Rigney was fired 39 games into the 1969 season. The team had lost ten straight games and was in last place with an 11-28 record. His overall record with the Angels was 625-707. After the 1962 season, the team under his leadership never again reached those heights. Late in the 1969 season, Rigney returned to the Giants, this time helping out with their radio broadcasts, joining announcers Russ Hodges and Lon Simmons. But his stay in the announcing booth was temporary, as he was anxious to manage again.
Rigney returned to the Twin Cities in 1970 and guided the Twins to their second consecutive Western Division championship. They lost in the League Championship Series to Baltimore, and would not return to the postseason for 17 years. The 1970 Twins had a potent lineup with Harmon Killebrew, Tony Oliva, and Cesar Tovar leading the way. The pitching staff was headed by Jim Perry who went 24-12 en route to the Cy Young Award, and Ron Perranoski who had a league-leading 34 saves. However, the team had a number of key injuries along the way. Pitcher Luis Tiant spent two months on the disabled list, and Rod Carew’s broken leg put him and his .376 batting average on the shelf on June 22. He didn’t return for three months.26 Rigney spent two more years with the Twins before he was fired midway through the 1972 season.
In 1973 Rigney returned to the Bay Area and joined the Oakland A’s front office. The A’s of that time were owned by the temperamental Charlie Finley. Late in the season, Rigney was told to scout the Orioles for the postseason playoffs. When he took time off to spend time with his ailing wife, Finley fired him.27
After coaching with the Padres in 1975, Rigney returned to the Giants as manager in 1976 at the behest of new owner Bob Lurie, but managed for only that one season. The team went 74-88. Rigney continued in baseball. He scouted for the Angels through 1981 and rejoined the A’s as special assistant to the president in 1982. In 1993 he was with the A’s during spring training and crossed paths with George Will, who eloquently summed up the essence of Bill Rigney in his book Bunts:
“Rigney is a pleasant face of a sport that too often turns to the public only the flinty face of avarice. Rigney is a reminder that mind as well as money matters in a game chock-full of telling details. Rigney is a keeper of the flame. He understands this paradox: Each player’s dignity is enlarged because each player is a small part of a long and lengthening tradition of craftsmanship and companionship across the generations.”28
In his early years in Oakland with its new ownership, Rigney was very much involved with the decision-making process, and nary an important decision was made without his input. During his tenure which, on occasion, took him to the broadcast booth, manager Tony LaRussa and general manager Sandy Alderson relied on him for knowledge and advice.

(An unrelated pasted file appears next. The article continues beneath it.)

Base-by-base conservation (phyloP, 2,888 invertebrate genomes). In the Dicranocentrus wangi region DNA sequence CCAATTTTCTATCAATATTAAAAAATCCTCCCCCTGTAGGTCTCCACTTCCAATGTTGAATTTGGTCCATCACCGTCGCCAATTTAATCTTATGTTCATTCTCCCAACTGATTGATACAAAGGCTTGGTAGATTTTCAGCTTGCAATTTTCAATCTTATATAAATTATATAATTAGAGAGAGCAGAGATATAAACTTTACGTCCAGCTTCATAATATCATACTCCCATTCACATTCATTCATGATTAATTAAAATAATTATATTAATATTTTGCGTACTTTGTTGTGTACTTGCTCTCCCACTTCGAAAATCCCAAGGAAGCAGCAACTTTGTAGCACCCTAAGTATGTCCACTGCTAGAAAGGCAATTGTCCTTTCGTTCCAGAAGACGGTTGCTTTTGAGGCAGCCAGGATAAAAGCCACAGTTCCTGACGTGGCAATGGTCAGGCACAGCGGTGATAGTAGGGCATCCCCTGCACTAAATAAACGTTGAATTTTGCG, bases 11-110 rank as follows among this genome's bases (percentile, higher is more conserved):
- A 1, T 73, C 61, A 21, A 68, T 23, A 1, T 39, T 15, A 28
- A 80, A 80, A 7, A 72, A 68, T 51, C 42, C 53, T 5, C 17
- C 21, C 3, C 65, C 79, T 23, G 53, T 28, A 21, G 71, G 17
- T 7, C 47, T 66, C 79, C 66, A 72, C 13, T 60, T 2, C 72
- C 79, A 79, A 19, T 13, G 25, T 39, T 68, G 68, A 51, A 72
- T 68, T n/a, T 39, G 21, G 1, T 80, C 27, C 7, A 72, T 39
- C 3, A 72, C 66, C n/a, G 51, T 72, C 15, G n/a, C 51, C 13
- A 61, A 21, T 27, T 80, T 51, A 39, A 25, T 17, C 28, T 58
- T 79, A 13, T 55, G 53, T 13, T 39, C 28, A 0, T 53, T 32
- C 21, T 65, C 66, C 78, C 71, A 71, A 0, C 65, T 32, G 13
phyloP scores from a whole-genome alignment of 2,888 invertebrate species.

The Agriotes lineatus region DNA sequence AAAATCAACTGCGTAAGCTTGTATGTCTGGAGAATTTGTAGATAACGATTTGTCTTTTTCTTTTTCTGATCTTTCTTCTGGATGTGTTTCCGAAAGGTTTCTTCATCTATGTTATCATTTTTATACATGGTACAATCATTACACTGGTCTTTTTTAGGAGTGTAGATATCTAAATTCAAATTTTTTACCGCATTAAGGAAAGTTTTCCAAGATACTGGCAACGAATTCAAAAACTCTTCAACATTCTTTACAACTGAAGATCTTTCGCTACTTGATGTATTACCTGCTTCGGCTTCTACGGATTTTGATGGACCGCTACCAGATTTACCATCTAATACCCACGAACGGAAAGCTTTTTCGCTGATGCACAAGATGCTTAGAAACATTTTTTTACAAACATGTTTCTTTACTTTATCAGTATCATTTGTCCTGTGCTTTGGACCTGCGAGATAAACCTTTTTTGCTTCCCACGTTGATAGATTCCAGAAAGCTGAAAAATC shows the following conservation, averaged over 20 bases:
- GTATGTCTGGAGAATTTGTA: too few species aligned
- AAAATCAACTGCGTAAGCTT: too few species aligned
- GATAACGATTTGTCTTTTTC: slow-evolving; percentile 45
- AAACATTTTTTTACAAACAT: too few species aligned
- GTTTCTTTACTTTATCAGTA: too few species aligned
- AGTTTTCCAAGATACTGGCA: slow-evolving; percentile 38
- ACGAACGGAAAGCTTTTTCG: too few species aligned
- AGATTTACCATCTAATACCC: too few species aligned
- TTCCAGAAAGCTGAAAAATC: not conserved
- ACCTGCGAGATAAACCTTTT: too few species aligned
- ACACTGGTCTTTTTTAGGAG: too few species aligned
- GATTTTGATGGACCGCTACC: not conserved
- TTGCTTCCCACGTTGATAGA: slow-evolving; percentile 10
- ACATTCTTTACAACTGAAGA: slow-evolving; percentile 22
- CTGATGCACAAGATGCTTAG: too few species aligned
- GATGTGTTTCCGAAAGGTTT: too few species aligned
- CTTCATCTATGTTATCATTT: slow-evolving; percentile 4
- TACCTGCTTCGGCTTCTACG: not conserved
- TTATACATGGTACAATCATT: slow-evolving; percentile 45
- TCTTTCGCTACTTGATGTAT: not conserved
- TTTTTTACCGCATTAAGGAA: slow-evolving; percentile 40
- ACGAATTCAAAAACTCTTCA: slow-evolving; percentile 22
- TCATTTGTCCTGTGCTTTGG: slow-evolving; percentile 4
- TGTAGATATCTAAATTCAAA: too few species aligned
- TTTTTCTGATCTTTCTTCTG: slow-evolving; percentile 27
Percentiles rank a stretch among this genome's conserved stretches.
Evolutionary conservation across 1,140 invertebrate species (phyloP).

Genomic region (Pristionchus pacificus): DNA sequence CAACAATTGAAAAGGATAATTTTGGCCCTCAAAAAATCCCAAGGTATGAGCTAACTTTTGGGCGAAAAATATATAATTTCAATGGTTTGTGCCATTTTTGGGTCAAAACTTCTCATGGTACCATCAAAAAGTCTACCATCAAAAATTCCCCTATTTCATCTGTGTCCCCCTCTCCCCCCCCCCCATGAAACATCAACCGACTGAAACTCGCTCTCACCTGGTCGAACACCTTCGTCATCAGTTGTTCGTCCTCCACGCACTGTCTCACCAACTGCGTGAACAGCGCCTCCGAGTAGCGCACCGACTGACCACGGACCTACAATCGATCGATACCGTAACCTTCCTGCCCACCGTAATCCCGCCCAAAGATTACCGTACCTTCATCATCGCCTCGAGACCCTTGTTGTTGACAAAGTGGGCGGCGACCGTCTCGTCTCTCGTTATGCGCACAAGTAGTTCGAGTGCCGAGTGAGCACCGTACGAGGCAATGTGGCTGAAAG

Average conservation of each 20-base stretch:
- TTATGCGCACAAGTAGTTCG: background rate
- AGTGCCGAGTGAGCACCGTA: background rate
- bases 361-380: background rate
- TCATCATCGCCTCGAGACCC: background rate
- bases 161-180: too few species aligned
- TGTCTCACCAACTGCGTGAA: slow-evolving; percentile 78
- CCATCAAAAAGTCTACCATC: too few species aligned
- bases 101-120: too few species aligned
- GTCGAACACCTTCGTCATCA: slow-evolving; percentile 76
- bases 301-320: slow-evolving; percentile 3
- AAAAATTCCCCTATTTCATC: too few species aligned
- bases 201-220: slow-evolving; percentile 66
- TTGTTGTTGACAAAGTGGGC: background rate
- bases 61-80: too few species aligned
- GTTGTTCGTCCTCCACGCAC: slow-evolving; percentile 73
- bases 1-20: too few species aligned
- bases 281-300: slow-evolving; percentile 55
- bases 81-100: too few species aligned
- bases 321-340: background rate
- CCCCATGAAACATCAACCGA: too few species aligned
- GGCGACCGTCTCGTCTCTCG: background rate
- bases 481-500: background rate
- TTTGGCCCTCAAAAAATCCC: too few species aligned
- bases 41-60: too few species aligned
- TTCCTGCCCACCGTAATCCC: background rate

Rigney was with the A’s for 20 years, and was still with them when he died from cancer on February 20, 2001. He was 83 years old.
This biography appears in “The Team That Time Won’t Forget: The 1951 New York Giants” (SABR, 2015), edited by Bill Nowlin and C. Paul Rogers III.
Bitker, Steve, The Original San Francisco Giants: The Giants of ’58 (Champaign, Illinois: Sports Publishing Inc., 2001).
Graham, Frank, The New York Giants (New York: G.P. Putnam’s Sons, 1952).
Hensler, Paul, The American League in Transition, 1965-1975 (Jefferson, North Carolina: McFarland and Company, 2013).
Hirsch, James, Willie Mays, The Life, The Legend (New York: Scribner, 2010).
Hynd, Noel, The Giants of the Polo Grounds: The Glorious Times of Baseball’s New York Giants (New York: Doubleday, 1988).
Peary, Danny, We Played the Game: 65 Players Remember Baseball’s Greatest Era – 1947-1964 (New York: Hyperion, 1994).
Prager, Joshua, The Echoing Green: The Untold Story of Bobby Thomson, Ralph Branca, and the Shot Heard Round the World (New York: Random House, 2006).
Vincent, Fay, ed., We Would Have Played for Nothing: Baseball Stars of the 1950’s and 1960’s Talk About the Game They Loved. (New York: Simon and Schuster, 2008).
Will, George, Bunts: Curt Flood, Camden Yards, Pete Rose, and other Reflections on Baseball (New York: Scribner, 1998).
Will, George, Men at Work: The Craft of Baseball (New York: Macmillan, 1990).
Bush, Dave, and Dwight Chapin, “It Musta Been Rigged: Bill Rigney, Dead at 83, Lived a Charmed Life in Baseball,” San Francisco Chronicle, February 21, 2001.
Creamer, Robert, “Leo Durocher is No Longer Manager of the Giants,” Sports Illustrated, October 3, 1955.
Dyer, Braven, “Rigney Haunted by Memory of Record in Close Games,” The Sporting News, January 27, 1962.
Dyer, Braven, “Chesty Cherbus Spreading Wings for Fast A.L. Flight,” The Sporting News, June 2, 1962.
Robinson, Murray, “Rigney Charges Umps Give Outs with Fielder Off Bag,” New York Journal-American, August 6, 1957.
Ward, Alan, “Oak Notes from Visalia,” Oakland Tribune, March 10, 1939, 34.
Los Angeles Times
New York Times
The Sporting News
Interview with Tom Rigney (Bill Rigney’s younger son). January 3, 2014.
Interview with Earl Averill. January 9, 2014.
1 Bill Rigney, quoted in Fay Vincent, ed., We Would Have Played for Nothing, 37.
2 Alan Ward, Oakland Tribune, March 10, 1939.
3 George Will, Bunts, 236-238.
4 Vincent, 40.
5 Steve Bitker, The Original San Francisco Giants: The Giants of ’58, ’62.
6 Danny Peary, We Played the Game, 27.
7 Noel Hynd, The Giants of the Polo Grounds: The Glorious Times of Baseball’s New York Giants, 336-337.
8 Peary, 67.
9 Peary, 93.
10 Peary, 118-119.
11 Vincent, 45.
12 Vincent, 44.
13 Vincent, 46.
14 James Hirsch, Willie Mays, The Life, The Legend, 129.
15 Joshua Prager, The Echoing Green, 209.
16 Peary, 154.
17 Peary, 177.
18 Peary, 224.
19 Robert Creamer, Sports Illustrated, October 3, 1955.
20 Hirsch, 252.
21 Hirsch, 257.
22 Murray Robinson, “Rigney Charges Umps Give Outs with Fielder Off Bag,” New York Journal-American, August 6, 1957, 7.
23 Dyer, The Sporting News, January 27, 1962.
24 Peary, 515.
25 Dyer, July 14, 1962.
26 Paul Hensler, The American League in Transition, 1965-1975, 78-81.
27 Hensler, 201.
28 Will, Bunts, 239.